Pollinator Expo and Food Truck Rally
Wednesday, June 20, 2018
Wright Brothers Memorial, Wright-Patterson Air Force Base
What is a Pollinator?
A pollinator is anything that helps carry pollen from the male part of the flower (stamen) to the female part of the same or another flower (stigma). The movement of pollen must occur for the the plant to become fertilized and produce fruits, seeds,and young plants. Some plants are self-pollinating, while others may be fertilized by pollen carried by wind or water. Still other flowers are pollinated by insects and animals, such as bees, wasps, moths, butterflies, birds, flies and small mammals, including bats.
Insects and other animals such as bats, beetles and flies visit flowers in search of food, shelter, nest-building materials, and sometimes even mates. Some pollinators, including many bee species, intentionally collect pollen. Others, such as many butterflies, birds and bats move pollen accidentally. Pollen sticks on their bodies while they are drinking or feeding on nectar in the flower blooms and is transported unknowingly from flower to flower resulting in pollination.
Life, as we know it, depends on...Pollinators
More than 75 percent of the earth's flowering plants depend on bees, butterflies, birds, bats, and other pollinators. Yet scientists have noted that these hardworking insects and other animals are in trouble. Our own well-being and the welfare of our planet rests upon their wings.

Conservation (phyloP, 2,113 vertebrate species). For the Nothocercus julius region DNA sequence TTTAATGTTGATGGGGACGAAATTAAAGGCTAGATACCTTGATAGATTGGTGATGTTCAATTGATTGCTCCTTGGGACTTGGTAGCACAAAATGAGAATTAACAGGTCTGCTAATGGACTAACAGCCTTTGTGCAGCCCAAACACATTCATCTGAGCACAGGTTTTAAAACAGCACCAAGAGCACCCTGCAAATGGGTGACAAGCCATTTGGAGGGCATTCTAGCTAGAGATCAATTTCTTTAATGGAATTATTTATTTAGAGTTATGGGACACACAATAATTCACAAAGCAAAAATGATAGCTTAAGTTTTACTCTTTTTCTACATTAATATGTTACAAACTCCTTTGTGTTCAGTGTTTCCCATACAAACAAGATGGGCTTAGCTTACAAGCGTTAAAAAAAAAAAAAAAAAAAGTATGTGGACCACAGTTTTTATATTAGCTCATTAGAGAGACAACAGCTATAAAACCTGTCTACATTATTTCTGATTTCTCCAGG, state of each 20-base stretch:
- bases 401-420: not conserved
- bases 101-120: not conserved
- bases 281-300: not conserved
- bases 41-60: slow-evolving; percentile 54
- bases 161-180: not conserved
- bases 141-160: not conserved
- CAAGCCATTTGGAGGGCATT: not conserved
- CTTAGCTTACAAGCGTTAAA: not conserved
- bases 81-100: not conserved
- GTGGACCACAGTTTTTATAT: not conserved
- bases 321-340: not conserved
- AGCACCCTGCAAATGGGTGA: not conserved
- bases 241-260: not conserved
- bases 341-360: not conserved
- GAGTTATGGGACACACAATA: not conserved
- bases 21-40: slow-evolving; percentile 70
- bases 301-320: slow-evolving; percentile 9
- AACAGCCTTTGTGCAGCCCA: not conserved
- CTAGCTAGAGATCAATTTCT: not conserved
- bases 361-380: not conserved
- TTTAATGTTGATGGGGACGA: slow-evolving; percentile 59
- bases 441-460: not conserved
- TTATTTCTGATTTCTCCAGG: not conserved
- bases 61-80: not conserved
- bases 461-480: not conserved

Why are Pollinators Important?
Do you like to eat? One out of every three bites of food you eat exists because of the efforts of pollinators, including many fruits, vegetables, and seeds. Pollinators not only are necessary for our own food, but support the food and habitat of animals.
Do you like clean air? Healthy ecosystems depend on pollinators. At least 75 percent of all the flowering plants on earth are pollinated by insects and animals! This amounts to more than 1,200 food crops and 180,000 different types of plants-plants which help stabilize our soils, clean our air, supply oxygen, and support wildlife.
Do you want a healthy economy? In the United States alone, pollination by honey bees contributed to over $19 billion worth of crops in 2010, while pollination by other insect pollinators contributed to nearly $10 billion worth of crops.